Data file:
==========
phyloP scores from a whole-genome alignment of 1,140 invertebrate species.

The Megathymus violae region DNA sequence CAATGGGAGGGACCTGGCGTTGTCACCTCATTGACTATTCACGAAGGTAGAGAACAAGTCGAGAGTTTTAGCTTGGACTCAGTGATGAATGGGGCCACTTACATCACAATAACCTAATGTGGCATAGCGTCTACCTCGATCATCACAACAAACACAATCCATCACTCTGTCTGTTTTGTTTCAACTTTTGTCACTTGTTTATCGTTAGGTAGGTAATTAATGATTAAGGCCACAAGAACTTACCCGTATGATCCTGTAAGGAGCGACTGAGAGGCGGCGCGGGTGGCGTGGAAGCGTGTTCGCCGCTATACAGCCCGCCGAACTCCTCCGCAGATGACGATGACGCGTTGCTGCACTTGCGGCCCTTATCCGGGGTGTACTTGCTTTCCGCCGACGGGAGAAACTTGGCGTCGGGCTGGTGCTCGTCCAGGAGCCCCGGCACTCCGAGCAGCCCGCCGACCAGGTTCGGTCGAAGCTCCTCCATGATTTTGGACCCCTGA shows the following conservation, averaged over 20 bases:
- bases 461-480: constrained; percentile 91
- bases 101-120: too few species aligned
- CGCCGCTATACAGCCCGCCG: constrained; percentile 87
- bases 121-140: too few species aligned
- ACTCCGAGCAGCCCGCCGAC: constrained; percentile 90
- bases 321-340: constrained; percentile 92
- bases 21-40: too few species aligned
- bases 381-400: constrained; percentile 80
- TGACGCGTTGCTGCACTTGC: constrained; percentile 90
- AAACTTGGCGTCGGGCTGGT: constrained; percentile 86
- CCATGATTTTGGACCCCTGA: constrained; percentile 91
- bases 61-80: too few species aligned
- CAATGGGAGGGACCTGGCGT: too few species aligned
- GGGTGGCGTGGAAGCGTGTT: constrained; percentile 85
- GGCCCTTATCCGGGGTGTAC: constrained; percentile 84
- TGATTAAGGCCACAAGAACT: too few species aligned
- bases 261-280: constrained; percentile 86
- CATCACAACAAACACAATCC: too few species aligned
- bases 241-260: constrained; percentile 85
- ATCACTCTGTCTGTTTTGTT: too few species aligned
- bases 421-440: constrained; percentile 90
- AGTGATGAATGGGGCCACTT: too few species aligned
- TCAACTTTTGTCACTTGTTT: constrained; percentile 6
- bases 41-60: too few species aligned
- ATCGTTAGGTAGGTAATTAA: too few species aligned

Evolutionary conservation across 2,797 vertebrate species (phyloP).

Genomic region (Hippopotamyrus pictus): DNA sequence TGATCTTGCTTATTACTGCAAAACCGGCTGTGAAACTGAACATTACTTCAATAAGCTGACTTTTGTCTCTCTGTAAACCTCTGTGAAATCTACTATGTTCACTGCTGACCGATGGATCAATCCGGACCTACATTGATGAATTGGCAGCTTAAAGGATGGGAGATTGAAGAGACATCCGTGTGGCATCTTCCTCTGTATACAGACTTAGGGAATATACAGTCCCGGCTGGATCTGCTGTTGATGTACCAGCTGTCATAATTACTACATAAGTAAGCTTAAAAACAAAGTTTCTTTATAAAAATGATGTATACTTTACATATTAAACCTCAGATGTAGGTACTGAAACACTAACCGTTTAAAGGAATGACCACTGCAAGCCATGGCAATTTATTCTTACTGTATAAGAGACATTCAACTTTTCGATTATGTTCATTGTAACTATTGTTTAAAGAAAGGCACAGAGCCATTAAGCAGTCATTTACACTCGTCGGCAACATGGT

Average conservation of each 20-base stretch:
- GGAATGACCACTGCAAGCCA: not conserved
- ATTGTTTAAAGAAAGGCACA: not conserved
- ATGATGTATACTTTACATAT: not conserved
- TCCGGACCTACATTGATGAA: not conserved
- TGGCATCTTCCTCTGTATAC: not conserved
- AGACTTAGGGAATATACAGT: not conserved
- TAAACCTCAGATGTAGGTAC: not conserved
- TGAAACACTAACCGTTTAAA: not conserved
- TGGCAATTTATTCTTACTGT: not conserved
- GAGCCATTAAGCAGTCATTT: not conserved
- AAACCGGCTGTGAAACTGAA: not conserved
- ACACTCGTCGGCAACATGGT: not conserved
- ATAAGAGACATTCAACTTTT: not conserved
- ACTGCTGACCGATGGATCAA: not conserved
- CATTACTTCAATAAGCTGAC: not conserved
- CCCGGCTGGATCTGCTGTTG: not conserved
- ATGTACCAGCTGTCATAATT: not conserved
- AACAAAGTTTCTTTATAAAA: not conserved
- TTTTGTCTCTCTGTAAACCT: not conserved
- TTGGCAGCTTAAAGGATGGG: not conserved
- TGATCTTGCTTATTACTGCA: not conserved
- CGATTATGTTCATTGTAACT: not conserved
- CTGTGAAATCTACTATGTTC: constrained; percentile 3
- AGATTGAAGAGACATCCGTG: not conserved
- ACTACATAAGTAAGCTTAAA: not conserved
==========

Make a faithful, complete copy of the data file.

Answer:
phyloP scores from a whole-genome alignment of 1,140 invertebrate species.

The Megathymus violae region DNA sequence CAATGGGAGGGACCTGGCGTTGTCACCTCATTGACTATTCACGAAGGTAGAGAACAAGTCGAGAGTTTTAGCTTGGACTCAGTGATGAATGGGGCCACTTACATCACAATAACCTAATGTGGCATAGCGTCTACCTCGATCATCACAACAAACACAATCCATCACTCTGTCTGTTTTGTTTCAACTTTTGTCACTTGTTTATCGTTAGGTAGGTAATTAATGATTAAGGCCACAAGAACTTACCCGTATGATCCTGTAAGGAGCGACTGAGAGGCGGCGCGGGTGGCGTGGAAGCGTGTTCGCCGCTATACAGCCCGCCGAACTCCTCCGCAGATGACGATGACGCGTTGCTGCACTTGCGGCCCTTATCCGGGGTGTACTTGCTTTCCGCCGACGGGAGAAACTTGGCGTCGGGCTGGTGCTCGTCCAGGAGCCCCGGCACTCCGAGCAGCCCGCCGACCAGGTTCGGTCGAAGCTCCTCCATGATTTTGGACCCCTGA shows the following conservation, averaged over 20 bases:
- bases 461-480: constrained; percentile 91
- bases 101-120: too few species aligned
- CGCCGCTATACAGCCCGCCG: constrained; percentile 87
- bases 121-140: too few species aligned
- ACTCCGAGCAGCCCGCCGAC: constrained; percentile 90
- bases 321-340: constrained; percentile 92
- bases 21-40: too few species aligned
- bases 381-400: constrained; percentile 80
- TGACGCGTTGCTGCACTTGC: constrained; percentile 90
- AAACTTGGCGTCGGGCTGGT: constrained; percentile 86
- CCATGATTTTGGACCCCTGA: constrained; percentile 91
- bases 61-80: too few species aligned
- CAATGGGAGGGACCTGGCGT: too few species aligned
- GGGTGGCGTGGAAGCGTGTT: constrained; percentile 85
- GGCCCTTATCCGGGGTGTAC: constrained; percentile 84
- TGATTAAGGCCACAAGAACT: too few species aligned
- bases 261-280: constrained; percentile 86
- CATCACAACAAACACAATCC: too few species aligned
- bases 241-260: constrained; percentile 85
- ATCACTCTGTCTGTTTTGTT: too few species aligned
- bases 421-440: constrained; percentile 90
- AGTGATGAATGGGGCCACTT: too few species aligned
- TCAACTTTTGTCACTTGTTT: constrained; percentile 6
- bases 41-60: too few species aligned
- ATCGTTAGGTAGGTAATTAA: too few species aligned

Evolutionary conservation across 2,797 vertebrate species (phyloP).

Genomic region (Hippopotamyrus pictus): DNA sequence TGATCTTGCTTATTACTGCAAAACCGGCTGTGAAACTGAACATTACTTCAATAAGCTGACTTTTGTCTCTCTGTAAACCTCTGTGAAATCTACTATGTTCACTGCTGACCGATGGATCAATCCGGACCTACATTGATGAATTGGCAGCTTAAAGGATGGGAGATTGAAGAGACATCCGTGTGGCATCTTCCTCTGTATACAGACTTAGGGAATATACAGTCCCGGCTGGATCTGCTGTTGATGTACCAGCTGTCATAATTACTACATAAGTAAGCTTAAAAACAAAGTTTCTTTATAAAAATGATGTATACTTTACATATTAAACCTCAGATGTAGGTACTGAAACACTAACCGTTTAAAGGAATGACCACTGCAAGCCATGGCAATTTATTCTTACTGTATAAGAGACATTCAACTTTTCGATTATGTTCATTGTAACTATTGTTTAAAGAAAGGCACAGAGCCATTAAGCAGTCATTTACACTCGTCGGCAACATGGT

Average conservation of each 20-base stretch:
- GGAATGACCACTGCAAGCCA: not conserved
- ATTGTTTAAAGAAAGGCACA: not conserved
- ATGATGTATACTTTACATAT: not conserved
- TCCGGACCTACATTGATGAA: not conserved
- TGGCATCTTCCTCTGTATAC: not conserved
- AGACTTAGGGAATATACAGT: not conserved
- TAAACCTCAGATGTAGGTAC: not conserved
- TGAAACACTAACCGTTTAAA: not conserved
- TGGCAATTTATTCTTACTGT: not conserved
- GAGCCATTAAGCAGTCATTT: not conserved
- AAACCGGCTGTGAAACTGAA: not conserved
- ACACTCGTCGGCAACATGGT: not conserved
- ATAAGAGACATTCAACTTTT: not conserved
- ACTGCTGACCGATGGATCAA: not conserved
- CATTACTTCAATAAGCTGAC: not conserved
- CCCGGCTGGATCTGCTGTTG: not conserved
- ATGTACCAGCTGTCATAATT: not conserved
- AACAAAGTTTCTTTATAAAA: not conserved
- TTTTGTCTCTCTGTAAACCT: not conserved
- TTGGCAGCTTAAAGGATGGG: not conserved
- TGATCTTGCTTATTACTGCA: not conserved
- CGATTATGTTCATTGTAACT: not conserved
- CTGTGAAATCTACTATGTTC: constrained; percentile 3
- AGATTGAAGAGACATCCGTG: not conserved
- ACTACATAAGTAAGCTTAAA: not conserved